I have now made a decision to slow down on the business side of things (semi-retirement is the wrong word as I expect to be very engaged in other pursuits including the study of the scriptures).  Hence the reason for my request. I want to spend at least one day a week studying scriptures/learning Greek/researching various topics using Logos.  I actually put together a textual research system back about 20 years ago so am very comfortable with the boolean algebra-type searching that one can do in Logos.

Thanks again for your suggestions!

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Philana Crouch | Forum Activity | Replied: Mon, Dec 19 2011 3:53 PM

Others have mentioned the IVP Essential (the NT Dictionaries are excellent) I would also add the IVP OT Dictionaries, and as if you don't have it the newer ISBE.

Blessings,

Philana

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Mark Barnes | Forum Activity | Replied: Mon, Dec 19 2011 4:17 PM

Taxee:
Theological leanings?  Conservative - the Lausanne Covenant with a charismatic slant would probably best describe me.  The detailed concepts of reformed theology are rather new to me but I am finding it quite fascinating.  I probably sit in the middle of the road on a lot of issues and enjoying exploring both sides of positions (e.g. I'm probably somewhere in between hard core Calvinism and Arminianism - I'm dispensationalist but currently looking at the a-mill point of view).

Then my comments above would be relevant, I think. I'm sure others will chip in with their own suggestions, too.

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MJ. Smith | Forum Activity | Replied: Mon, Dec 19 2011 6:01 PM

Taxee:
Theological leanings?  Conservative - the Lausanne Covenant with a charismatic slant would probably best describe me. 

I'd suggest that you look at the pre-seminary reading list or the "suggested library" for seminaries that you respect. They usually gibe you a decent overview of positions and history as well as the particular theological position.

Logos4catholics Orthodox Bishop Hilarion Alfeyev: "To be a theologian means to have experience of a personal encounter with God through prayer and worship."

Posts 170
Taxee | Forum Activity | Replied: Tue, Dec 20 2011 8:05 AM

MJ. Smith:
I'd suggest that you look at the pre-seminary reading list or the "suggested library" for seminaries that you respect.

Having spent most of my adult life in a very insular church (read - "we're right and everyone else is wrong"), I really don't have a seminary that I respect.  In fact, I really don't know of many seminaries.  As I said in a prior post, I have recently come to a realization of how little I actually know.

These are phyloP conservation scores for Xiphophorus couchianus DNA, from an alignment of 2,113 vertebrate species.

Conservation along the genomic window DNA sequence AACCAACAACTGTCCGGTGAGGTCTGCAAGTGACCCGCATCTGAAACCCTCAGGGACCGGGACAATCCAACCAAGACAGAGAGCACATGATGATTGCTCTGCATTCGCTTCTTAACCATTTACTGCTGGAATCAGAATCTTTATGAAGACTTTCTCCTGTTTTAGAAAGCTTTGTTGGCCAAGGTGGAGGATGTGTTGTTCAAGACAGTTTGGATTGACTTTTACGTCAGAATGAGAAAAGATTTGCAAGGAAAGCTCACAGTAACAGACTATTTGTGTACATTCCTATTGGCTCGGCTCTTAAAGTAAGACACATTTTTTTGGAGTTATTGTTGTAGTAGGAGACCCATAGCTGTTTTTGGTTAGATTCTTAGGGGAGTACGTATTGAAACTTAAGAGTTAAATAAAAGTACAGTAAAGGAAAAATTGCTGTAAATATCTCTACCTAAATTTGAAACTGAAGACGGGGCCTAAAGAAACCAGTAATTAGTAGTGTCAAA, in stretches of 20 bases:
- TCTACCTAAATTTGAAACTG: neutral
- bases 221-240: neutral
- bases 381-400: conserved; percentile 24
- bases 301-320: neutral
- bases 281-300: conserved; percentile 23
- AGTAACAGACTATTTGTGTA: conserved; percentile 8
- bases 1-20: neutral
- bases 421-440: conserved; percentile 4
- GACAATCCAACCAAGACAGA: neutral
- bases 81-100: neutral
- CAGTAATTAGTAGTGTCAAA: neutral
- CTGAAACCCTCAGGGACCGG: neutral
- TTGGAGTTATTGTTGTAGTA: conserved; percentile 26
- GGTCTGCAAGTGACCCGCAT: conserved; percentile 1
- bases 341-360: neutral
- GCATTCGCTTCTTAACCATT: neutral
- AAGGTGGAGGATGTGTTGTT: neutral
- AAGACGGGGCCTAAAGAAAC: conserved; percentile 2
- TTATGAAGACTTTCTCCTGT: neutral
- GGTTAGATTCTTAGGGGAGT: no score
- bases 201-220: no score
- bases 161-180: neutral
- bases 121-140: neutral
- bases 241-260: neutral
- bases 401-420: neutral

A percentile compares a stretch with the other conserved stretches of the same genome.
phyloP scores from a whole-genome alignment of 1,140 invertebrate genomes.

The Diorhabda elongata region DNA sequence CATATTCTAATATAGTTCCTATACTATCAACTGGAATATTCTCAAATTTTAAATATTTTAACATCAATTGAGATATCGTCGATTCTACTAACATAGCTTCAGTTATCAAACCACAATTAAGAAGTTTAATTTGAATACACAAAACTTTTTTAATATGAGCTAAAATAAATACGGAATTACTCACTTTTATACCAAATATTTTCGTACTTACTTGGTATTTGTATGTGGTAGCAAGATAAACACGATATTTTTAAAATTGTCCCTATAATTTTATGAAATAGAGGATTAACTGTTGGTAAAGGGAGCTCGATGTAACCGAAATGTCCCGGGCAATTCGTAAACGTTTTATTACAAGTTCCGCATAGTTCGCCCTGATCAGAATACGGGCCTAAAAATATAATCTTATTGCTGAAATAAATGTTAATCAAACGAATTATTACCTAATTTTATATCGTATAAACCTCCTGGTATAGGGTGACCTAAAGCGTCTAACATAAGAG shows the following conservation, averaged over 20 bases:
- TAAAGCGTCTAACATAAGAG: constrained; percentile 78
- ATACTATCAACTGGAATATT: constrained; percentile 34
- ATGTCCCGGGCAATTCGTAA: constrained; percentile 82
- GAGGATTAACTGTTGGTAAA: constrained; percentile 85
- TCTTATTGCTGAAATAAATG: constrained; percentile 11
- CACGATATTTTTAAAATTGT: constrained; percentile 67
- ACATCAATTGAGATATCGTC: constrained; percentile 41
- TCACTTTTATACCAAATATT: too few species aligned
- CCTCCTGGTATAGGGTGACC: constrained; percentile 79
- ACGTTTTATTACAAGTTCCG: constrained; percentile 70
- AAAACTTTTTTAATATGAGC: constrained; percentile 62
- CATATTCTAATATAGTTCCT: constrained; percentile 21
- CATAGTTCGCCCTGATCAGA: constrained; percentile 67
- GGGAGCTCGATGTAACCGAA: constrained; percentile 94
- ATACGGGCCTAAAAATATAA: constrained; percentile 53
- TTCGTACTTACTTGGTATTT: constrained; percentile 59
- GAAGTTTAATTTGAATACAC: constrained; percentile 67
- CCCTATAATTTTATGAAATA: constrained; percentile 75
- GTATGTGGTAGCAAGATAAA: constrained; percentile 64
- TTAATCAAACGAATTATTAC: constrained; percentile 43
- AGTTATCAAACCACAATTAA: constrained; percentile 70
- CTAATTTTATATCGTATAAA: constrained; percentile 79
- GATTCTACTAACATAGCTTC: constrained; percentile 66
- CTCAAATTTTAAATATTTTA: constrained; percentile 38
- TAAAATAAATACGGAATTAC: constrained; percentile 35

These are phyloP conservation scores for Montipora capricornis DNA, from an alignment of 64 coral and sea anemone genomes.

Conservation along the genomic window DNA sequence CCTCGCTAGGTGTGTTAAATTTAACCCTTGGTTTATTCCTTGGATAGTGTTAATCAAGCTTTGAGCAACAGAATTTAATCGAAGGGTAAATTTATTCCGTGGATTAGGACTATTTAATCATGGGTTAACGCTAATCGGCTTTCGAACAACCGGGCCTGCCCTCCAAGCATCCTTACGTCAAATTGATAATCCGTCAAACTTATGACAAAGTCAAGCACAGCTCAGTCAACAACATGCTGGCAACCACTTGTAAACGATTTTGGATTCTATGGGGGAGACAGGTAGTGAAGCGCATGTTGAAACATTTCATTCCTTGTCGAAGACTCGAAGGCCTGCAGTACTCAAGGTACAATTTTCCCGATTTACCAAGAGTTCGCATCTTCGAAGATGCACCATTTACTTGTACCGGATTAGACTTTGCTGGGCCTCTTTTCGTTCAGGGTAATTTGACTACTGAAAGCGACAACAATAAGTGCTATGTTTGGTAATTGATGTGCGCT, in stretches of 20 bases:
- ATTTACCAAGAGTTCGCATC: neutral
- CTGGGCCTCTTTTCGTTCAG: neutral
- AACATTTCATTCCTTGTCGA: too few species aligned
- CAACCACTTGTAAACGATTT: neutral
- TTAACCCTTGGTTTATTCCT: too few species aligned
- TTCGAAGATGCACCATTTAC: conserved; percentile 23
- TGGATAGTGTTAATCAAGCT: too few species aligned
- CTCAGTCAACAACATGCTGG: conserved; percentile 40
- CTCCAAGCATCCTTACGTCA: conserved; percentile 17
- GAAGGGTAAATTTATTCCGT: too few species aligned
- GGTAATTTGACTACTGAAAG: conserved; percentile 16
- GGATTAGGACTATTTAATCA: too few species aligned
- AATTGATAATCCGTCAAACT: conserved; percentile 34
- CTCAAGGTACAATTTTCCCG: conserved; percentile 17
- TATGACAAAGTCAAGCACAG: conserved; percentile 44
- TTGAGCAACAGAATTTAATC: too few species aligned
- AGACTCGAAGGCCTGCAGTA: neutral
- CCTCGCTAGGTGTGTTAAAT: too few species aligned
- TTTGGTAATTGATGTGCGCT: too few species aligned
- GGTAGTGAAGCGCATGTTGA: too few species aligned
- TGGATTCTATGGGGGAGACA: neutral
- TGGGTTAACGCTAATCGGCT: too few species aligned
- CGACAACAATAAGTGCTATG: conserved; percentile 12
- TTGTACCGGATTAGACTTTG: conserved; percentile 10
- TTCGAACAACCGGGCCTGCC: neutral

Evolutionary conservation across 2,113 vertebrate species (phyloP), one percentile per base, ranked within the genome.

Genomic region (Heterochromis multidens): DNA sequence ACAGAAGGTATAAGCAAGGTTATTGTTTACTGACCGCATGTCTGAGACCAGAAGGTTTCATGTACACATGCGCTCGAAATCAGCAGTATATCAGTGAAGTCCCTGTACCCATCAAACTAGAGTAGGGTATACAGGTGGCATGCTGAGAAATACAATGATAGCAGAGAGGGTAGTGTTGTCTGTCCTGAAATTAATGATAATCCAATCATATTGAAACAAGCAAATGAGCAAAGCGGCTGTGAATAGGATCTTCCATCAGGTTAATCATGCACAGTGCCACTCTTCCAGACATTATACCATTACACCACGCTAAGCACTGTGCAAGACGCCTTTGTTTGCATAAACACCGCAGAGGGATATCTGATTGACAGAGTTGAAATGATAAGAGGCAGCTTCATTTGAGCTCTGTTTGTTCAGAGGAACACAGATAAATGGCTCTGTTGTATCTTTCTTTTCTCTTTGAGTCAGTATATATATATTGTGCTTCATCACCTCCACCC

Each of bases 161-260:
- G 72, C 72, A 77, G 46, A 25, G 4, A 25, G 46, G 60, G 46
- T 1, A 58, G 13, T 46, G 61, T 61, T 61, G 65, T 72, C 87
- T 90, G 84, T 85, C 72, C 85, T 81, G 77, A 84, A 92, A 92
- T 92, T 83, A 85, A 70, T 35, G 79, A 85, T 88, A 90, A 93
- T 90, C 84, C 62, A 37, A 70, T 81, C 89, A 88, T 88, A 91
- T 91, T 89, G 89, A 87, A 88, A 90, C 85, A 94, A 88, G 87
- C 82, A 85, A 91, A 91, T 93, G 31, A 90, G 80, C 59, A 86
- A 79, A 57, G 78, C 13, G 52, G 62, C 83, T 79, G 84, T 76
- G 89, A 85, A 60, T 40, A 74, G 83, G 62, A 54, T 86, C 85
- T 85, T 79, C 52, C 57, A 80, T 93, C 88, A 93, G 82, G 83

A friend sent me Philip Cary's lecture series on the History of Christian Theology which started to open my eyes to things that I had been taught but had no appreciation of where they came from.  For example, the church I went to believed in the sovereignty of the local church.  However, I had no clue that this was the congregationalist governance model which arose from the nonconformist movement during the Puritan reformation of the Church of England. Once you know where something came from, you can go back and examine the roots of the teaching, its Biblical (or non-biblical) foundations, and other alternatives to that specific issue.

I am a bit like a kid in a candy shop with my purchase of the platinum package 4 months ago and my subsequent additions.  As a result, my focus has rapidly shifted away from business and I knew that I needed to take a significant amount of time off from work to really sort out what i believed.  That's where I am today.

I can't say that I am married to a specific set of beliefs and am more interested in well-written thoughtful works than things that follow my admittedly narrow belief set.

Thanks again for everyone's advice.

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NB.Mick | Forum Activity | Replied: Tue, Dec 20 2011 10:27 AM

Taxee:

Someone gave me a very basic Libronix package (Pastor's package?) a few years ago which I finally upgraded to Logos4 this past summer.

It wasn't very long until I upgraded to the platinum base package to which I have also added the following, among other things (mostly because they were on sale or pre-pub):

Boice's Expositional Commentaries
Nelson Bible Reference Bundle
NICOT/NICNT
Welwyn Commentary Series
Baker Theology Collection
Essential Reference Bundle
Lenski's Commentary on the New Testament
Barth's Church Dogmatics
Calvin's Commentaries (46 vols.)

I am going to have some spare time on my hands in the next few year's during which it is my intention to start learning Greek.